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Should doctors have to tell patients if they're on probation?

Each year, there are more than 8,000 complaints lodged against physicians for misconduct at the Medical Board of California. With the number growing annually, patients are complaining that they are unable to figure out easily if their doctor has been disciplined for serious infractions.

Now, lawmakers are considering measures to help curb complaints and ease the process of informing patients if their doctor has acted inappropriately or committed a grievous offense, including mandating that doctors disclose if they are on probation for a serious disciplinary offense, according to the Sacramento Bee

A small number, under examination

Of California's 141,900 licensed physicians, about 635 (0.4%) are on probation for misconduct, with offenses ranging from over prescribing addictive drugs to working while under the influence of alcohol or drugs. With the current system in place, patients can review their doctor's disciplinary record on the board's website or by contacting its 800 number. However, critics are saying that this system is too cumbersome, and too dependent on patients being diligent with their research.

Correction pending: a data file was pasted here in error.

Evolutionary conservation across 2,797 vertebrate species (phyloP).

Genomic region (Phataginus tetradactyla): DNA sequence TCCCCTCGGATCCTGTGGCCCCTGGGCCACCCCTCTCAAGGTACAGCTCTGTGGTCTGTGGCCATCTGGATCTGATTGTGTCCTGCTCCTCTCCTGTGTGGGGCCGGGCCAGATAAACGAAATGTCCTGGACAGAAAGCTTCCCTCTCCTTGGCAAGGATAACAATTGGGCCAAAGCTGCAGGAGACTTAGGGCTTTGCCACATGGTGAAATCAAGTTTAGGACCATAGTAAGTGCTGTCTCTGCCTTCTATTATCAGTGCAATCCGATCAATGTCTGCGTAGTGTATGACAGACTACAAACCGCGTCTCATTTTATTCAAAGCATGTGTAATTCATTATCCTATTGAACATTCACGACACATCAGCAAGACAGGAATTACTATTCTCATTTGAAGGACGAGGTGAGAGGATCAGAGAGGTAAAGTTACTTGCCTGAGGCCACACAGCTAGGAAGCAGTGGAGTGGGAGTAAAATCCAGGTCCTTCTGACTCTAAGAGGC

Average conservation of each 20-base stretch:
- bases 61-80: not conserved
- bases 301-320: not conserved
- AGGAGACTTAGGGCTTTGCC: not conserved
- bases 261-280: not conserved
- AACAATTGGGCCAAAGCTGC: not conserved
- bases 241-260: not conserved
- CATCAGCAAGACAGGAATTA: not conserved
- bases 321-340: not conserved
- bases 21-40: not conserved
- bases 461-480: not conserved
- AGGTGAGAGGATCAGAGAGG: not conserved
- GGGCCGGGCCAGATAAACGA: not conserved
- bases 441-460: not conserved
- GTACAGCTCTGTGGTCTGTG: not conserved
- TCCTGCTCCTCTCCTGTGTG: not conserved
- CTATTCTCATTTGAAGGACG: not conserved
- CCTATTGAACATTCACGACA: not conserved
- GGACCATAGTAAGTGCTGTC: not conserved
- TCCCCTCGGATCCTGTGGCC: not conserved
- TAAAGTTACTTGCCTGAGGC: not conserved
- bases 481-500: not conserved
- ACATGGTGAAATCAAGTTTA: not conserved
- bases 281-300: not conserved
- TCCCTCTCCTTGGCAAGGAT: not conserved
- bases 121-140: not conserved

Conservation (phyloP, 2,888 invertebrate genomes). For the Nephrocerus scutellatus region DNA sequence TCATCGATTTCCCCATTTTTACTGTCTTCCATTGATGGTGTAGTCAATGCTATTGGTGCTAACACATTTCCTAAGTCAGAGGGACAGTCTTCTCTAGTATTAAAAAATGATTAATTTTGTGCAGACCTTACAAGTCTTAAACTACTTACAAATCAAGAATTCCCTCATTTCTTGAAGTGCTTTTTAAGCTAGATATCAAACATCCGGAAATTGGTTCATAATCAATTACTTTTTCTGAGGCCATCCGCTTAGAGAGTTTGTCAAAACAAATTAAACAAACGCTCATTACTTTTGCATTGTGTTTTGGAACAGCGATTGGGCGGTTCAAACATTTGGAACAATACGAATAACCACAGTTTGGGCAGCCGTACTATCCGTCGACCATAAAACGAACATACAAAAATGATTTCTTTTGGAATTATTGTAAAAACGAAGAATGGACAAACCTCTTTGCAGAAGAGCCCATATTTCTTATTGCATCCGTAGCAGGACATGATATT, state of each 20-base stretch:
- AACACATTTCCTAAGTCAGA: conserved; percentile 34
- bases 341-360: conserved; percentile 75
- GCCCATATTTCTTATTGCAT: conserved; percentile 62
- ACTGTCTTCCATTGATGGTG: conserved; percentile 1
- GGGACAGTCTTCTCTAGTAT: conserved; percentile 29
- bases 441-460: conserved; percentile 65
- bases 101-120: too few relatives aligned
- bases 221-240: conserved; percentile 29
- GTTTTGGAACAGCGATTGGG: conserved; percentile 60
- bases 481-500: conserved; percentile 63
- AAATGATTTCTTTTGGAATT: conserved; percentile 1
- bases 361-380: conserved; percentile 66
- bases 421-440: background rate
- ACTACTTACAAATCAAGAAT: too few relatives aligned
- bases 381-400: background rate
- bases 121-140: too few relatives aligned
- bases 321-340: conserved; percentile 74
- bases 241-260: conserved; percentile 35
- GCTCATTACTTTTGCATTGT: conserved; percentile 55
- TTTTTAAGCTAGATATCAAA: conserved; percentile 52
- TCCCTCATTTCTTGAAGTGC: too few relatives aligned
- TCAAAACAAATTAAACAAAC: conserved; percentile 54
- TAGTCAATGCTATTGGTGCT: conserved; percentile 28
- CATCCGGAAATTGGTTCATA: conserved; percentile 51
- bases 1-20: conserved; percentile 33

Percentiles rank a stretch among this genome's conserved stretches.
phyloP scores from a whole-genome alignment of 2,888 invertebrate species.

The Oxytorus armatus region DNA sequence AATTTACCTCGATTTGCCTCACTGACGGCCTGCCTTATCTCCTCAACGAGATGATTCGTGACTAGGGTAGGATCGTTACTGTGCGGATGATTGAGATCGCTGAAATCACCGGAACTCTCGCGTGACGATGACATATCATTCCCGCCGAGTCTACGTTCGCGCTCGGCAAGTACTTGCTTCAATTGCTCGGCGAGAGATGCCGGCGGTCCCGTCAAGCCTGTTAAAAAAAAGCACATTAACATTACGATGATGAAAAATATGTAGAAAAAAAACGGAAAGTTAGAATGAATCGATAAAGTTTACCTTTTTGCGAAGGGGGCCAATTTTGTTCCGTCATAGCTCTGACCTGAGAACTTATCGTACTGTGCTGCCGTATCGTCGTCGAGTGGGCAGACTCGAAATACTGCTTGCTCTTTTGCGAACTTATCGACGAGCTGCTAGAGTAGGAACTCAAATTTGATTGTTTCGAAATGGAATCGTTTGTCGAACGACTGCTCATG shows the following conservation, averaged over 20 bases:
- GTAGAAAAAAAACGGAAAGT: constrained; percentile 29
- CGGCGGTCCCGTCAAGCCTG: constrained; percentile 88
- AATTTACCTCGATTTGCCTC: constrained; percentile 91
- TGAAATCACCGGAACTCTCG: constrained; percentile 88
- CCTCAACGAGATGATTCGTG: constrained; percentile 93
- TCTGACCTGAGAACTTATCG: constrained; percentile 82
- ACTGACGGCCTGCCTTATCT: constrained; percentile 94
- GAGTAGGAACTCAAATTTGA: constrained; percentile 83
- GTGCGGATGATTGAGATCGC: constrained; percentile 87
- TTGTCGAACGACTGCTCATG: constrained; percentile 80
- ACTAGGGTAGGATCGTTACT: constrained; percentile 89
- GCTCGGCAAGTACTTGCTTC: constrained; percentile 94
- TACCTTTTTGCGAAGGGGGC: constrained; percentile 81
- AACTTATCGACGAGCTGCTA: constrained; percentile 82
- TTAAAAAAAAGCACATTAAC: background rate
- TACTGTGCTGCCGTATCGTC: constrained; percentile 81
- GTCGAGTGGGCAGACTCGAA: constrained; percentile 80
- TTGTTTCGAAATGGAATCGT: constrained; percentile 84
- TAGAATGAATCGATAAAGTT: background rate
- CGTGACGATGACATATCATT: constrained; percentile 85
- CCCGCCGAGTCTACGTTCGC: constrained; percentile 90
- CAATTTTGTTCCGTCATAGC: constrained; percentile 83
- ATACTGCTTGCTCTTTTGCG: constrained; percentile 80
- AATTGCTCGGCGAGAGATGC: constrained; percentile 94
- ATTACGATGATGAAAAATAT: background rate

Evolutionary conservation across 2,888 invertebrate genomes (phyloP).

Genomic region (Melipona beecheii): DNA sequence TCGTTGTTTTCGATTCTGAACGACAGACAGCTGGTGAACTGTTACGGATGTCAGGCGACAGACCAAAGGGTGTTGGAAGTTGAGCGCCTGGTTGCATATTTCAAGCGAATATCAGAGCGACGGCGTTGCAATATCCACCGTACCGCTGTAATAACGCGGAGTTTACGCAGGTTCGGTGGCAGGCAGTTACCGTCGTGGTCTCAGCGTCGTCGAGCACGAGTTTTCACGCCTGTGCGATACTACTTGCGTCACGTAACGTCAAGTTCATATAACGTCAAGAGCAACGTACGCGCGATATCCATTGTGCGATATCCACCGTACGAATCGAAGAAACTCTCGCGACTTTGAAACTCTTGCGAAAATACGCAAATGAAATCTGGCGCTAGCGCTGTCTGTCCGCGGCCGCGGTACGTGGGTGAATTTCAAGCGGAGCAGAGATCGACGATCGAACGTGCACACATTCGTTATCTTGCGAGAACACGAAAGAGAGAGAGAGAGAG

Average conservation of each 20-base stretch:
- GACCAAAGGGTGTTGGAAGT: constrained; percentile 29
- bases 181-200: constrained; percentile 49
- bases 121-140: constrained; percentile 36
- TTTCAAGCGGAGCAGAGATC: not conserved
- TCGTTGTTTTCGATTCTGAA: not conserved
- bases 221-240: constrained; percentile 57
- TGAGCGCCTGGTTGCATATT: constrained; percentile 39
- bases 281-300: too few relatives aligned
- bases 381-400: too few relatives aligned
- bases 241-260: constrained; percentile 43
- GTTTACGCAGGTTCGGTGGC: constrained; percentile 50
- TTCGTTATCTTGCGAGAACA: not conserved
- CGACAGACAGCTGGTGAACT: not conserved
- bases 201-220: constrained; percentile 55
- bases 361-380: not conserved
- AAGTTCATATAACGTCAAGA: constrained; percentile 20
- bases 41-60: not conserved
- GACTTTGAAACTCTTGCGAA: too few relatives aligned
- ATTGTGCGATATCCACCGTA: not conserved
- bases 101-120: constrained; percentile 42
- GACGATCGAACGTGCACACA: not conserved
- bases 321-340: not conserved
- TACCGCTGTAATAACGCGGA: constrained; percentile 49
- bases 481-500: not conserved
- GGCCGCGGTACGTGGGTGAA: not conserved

This week, the Medical Board of California is up for a review again, and lawmakers are raising this issue. 

Currently, doctors accused of misconduct can enter into an agreement that would allow them to see patients while on probation. Probation, which can last between three and 10 years, typically has other requirements, including taking additional courses in ethics, counseling, or even mandating the presence of chaperones during patient visits. 

But some lawmakers are still concerned that patients aren't properly informed of their doctor's misconduct.

The California Medical Association has previously opposed mandatory patient notification, saying it would interfere with patient care and be an unnecessary and duplicative burden. However, this year, the Association is working with Assemblywoman Anna Caballero, D-Salinas on a bill that would bar the board from placing physicians who have committed serious infractions on probation, eliminating the notification problem at the root.

The board is expected to hear changes and suggestions soon as it gears up to receive legislative approval once more.  

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